Recovery of Kidney Function After Acute Kidney Disease - a Multi-Cohort Analysis

Simon Sawhney (Lead / Corresponding author), William Ball, Samira Bell, Corri Black, Christian Fynbo Christiansen, Uffe Heide-Jørgensen, Simon Kok Jensen, Emilie Lambourg, Paul E. Ronksley, Zhi Tan, Marcello Tonelli, Matthew T. James

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Background: There are no consensus definitions for evaluating kidney function recovery after acute kidney injury (AKI) and acute kidney disease (AKD), nor is it clear how recovery varies across populations and clinical subsets. We present a federated analysis of four population-based cohorts from Canada, Denmark, and Scotland, 2011-2018.

Methods: We identified incident AKD defined by serum creatinine changes within 48 hours, 7 days, and 90 days based on KDIGO AKI and AKD criteria. Separately, we applied changes up to 365 days to address widely used e-alert implementations that extend beyond the KDIGO AKI and AKD timeframes. Kidney recovery was based on resolution of AKD and a subsequent creatinine measurement below 1.2x baseline. We evaluated transitions between non-recovery, recovery, and death up to one year; within age, sex, and comorbidity subgroups; between subset AKD definitions; and across cohorts.

Results: There were 464,868 incident cases, median ages 67-75 years. At one year, results were consistent across cohorts, with pooled mortalities for creatinine changes within 48 hours, 7 days, 90 days and 365 days (and 95% CI) of 40% (34-45%), 40% (34-46%), 37% (31-42%), 22% (16-29%) respectively; and non-recovery of kidney function of 19% (15-23%), 30% (24-35%), 25% (21-29%), 37% (30-43%) respectively. Recovery by 14 and 90 days was frequently not sustained at one year. Older males and those with heart failure or cancer were more likely to die than experience sustained non-recovery, whereas the converse was true for younger females and those with diabetes.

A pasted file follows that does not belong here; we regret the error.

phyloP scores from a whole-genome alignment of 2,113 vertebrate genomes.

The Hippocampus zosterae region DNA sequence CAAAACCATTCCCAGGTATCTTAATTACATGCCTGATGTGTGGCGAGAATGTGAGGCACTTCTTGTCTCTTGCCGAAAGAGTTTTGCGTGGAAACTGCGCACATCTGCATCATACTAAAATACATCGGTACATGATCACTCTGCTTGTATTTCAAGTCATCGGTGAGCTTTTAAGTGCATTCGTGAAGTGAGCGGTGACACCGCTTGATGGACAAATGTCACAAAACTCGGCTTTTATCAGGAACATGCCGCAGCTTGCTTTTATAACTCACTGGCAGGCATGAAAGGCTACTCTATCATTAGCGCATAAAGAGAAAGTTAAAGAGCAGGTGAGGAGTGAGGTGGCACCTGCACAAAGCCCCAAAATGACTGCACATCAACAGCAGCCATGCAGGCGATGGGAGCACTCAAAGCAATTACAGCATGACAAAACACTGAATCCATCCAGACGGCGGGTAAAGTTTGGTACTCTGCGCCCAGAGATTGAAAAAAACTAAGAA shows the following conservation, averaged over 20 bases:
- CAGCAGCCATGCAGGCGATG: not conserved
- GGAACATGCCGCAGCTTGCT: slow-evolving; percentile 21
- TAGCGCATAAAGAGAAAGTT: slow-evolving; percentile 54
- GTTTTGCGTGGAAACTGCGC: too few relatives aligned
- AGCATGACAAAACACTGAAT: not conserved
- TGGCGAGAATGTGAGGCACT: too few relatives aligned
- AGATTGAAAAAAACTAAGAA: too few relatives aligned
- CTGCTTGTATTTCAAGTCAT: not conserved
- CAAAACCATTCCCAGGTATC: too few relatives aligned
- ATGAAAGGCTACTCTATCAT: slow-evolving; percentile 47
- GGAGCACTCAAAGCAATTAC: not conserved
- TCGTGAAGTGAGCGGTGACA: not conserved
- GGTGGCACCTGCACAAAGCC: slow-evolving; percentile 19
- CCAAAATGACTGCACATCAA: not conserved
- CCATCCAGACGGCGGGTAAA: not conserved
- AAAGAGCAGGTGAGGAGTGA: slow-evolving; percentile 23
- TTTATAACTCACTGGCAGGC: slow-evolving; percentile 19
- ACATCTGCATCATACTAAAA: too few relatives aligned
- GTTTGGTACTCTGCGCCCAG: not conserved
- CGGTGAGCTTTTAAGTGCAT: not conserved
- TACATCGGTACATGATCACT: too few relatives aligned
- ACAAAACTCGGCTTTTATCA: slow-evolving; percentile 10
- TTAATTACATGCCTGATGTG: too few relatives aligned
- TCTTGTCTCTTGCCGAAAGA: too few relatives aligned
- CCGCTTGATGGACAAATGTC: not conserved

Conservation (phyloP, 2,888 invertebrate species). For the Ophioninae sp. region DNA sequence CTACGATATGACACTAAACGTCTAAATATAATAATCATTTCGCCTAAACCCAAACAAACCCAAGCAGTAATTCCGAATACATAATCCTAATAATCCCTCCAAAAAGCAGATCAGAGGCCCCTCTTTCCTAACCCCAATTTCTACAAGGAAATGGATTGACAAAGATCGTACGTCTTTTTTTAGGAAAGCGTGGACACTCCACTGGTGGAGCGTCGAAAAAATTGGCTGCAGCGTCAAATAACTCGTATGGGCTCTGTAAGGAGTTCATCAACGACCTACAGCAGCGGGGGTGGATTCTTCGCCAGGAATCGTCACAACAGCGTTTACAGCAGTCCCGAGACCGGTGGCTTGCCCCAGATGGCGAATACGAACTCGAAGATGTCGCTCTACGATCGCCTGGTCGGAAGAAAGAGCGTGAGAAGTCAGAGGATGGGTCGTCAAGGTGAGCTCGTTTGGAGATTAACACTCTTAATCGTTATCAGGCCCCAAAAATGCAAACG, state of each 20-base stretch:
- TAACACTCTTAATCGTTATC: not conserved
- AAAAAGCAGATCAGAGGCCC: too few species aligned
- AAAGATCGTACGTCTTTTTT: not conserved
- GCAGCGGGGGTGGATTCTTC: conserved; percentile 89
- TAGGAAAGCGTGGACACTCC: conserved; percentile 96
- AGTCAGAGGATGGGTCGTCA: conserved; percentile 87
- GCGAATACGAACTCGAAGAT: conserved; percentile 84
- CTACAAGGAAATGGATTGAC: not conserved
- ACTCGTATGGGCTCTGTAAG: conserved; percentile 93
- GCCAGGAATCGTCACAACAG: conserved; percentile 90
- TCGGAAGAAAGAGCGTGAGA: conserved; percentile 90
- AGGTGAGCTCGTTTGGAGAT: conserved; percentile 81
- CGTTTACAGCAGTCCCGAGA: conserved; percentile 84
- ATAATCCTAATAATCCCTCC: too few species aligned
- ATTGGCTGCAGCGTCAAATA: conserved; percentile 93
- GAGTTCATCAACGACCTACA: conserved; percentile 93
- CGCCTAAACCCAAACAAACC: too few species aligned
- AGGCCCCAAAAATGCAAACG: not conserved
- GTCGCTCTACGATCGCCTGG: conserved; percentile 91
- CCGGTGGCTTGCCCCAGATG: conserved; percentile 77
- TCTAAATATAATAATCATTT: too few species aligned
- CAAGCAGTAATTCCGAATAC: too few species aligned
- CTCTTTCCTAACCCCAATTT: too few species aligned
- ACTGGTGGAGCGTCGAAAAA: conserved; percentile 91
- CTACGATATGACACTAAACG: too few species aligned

Conclusion: Consistently across multiple cohorts, based on one-year mortality and non-recovery, KDIGO AKD (up to 90 days) is at least prognostically similar to KDIGO AKI (7 days), and covers more people. Outcomes associated with AKD vary by age, sex and comorbidities such that older males are more likely to die, and younger females are less likely to recover.
Original languageEnglish
JournalNephrology Dialysis Transplantation
Early online date12 Aug 2023
Publication statusE-pub ahead of print - 12 Aug 2023


  • AKI
  • CKD
  • epidemiology
  • prognosis
  • recovery


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